"To speak of unspeakable acts" : a thesis presented in partial fulfilment of the requirements for the degree of Master of Arts in Social Policy at Massey University

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Massey University
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This life history constitutes a phenomenological analysis of trauma as it has occurred over one woman's lifetime. My subject's life was somewhat atypical. At 21 years of age she had to deal with facial disfigurement after losing an eye in an accident with a pair of scissors. When she was 35, her mother whom she had nursed for several years died from cancer after a long illness. The death of her father when she was 61 was more traumatic; they had had a salient and positive relationship and she had been his caregiver for almost thirty years. At 66 she was critically injured in a car accident in which her husband was killed, and began living alone for the first time in her life. At 78 she was raped, and her brother killed in the aggravated burglary of his home and surgery. She described this most recent event as the most traumatic experience of her life. I have used the life history method(s) of in-depth interviews, and participant observer techniques to record her narrative. It was apparent that our close familial relationship and her phenomenological attitude influenced her disclosure during the interviewing process. The issue of truth was exacerbated because I was unable to triangulate the early years of her narrative with another person who had known her during this period. There has also been distortion of her narrative when I have intruded with my idiographic propositions which explained how some of these traumatic experiences and her successive recoveries became significant turning points, facilitating subsequent changes in the biological, cultural, social and psychosocial dimensions of her life. As her socio-cultural context was changed by these experiences, so too was her disposition toward subsequent trauma. She seemed to develop a degree of crisis competence and stoicism which appeared to reflect the socio-cultural context in which she had matured and the cumulative experience of trauma which had been such a feature of her life. It was also apparent that her Christian faith facilitated a fatalistic disposition toward recovery from trauma, bolstering her self-confidence and determination to survive adversity.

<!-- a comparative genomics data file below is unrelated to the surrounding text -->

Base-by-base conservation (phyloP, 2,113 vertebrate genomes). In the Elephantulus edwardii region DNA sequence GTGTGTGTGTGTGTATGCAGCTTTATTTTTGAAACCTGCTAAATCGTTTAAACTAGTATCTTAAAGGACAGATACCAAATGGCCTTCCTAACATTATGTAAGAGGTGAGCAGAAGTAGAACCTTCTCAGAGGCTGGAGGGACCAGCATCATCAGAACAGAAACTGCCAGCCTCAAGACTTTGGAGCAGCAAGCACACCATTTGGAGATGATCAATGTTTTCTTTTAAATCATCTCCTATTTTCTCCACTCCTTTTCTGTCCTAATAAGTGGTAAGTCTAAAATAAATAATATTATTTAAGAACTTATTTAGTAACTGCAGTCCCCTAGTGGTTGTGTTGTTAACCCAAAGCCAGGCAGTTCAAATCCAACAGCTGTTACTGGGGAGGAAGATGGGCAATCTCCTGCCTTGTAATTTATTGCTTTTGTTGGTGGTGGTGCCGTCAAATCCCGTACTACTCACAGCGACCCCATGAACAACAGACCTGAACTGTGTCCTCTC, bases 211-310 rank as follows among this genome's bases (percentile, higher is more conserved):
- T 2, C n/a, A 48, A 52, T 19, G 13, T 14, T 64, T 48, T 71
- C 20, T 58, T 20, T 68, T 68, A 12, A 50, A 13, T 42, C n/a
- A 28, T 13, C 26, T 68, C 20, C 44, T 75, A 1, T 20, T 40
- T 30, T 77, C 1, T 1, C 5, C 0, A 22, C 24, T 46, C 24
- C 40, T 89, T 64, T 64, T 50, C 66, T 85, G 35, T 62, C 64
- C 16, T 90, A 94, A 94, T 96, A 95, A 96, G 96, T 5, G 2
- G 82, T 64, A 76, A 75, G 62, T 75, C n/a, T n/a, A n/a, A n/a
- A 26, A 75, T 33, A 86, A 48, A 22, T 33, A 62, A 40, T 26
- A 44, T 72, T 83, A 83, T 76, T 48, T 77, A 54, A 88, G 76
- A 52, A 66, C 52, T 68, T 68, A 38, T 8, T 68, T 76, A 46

Psychic trauma -- Case studies, Post-traumatic stress disorder -- Case studies, Victims -- Mental health -- Case studies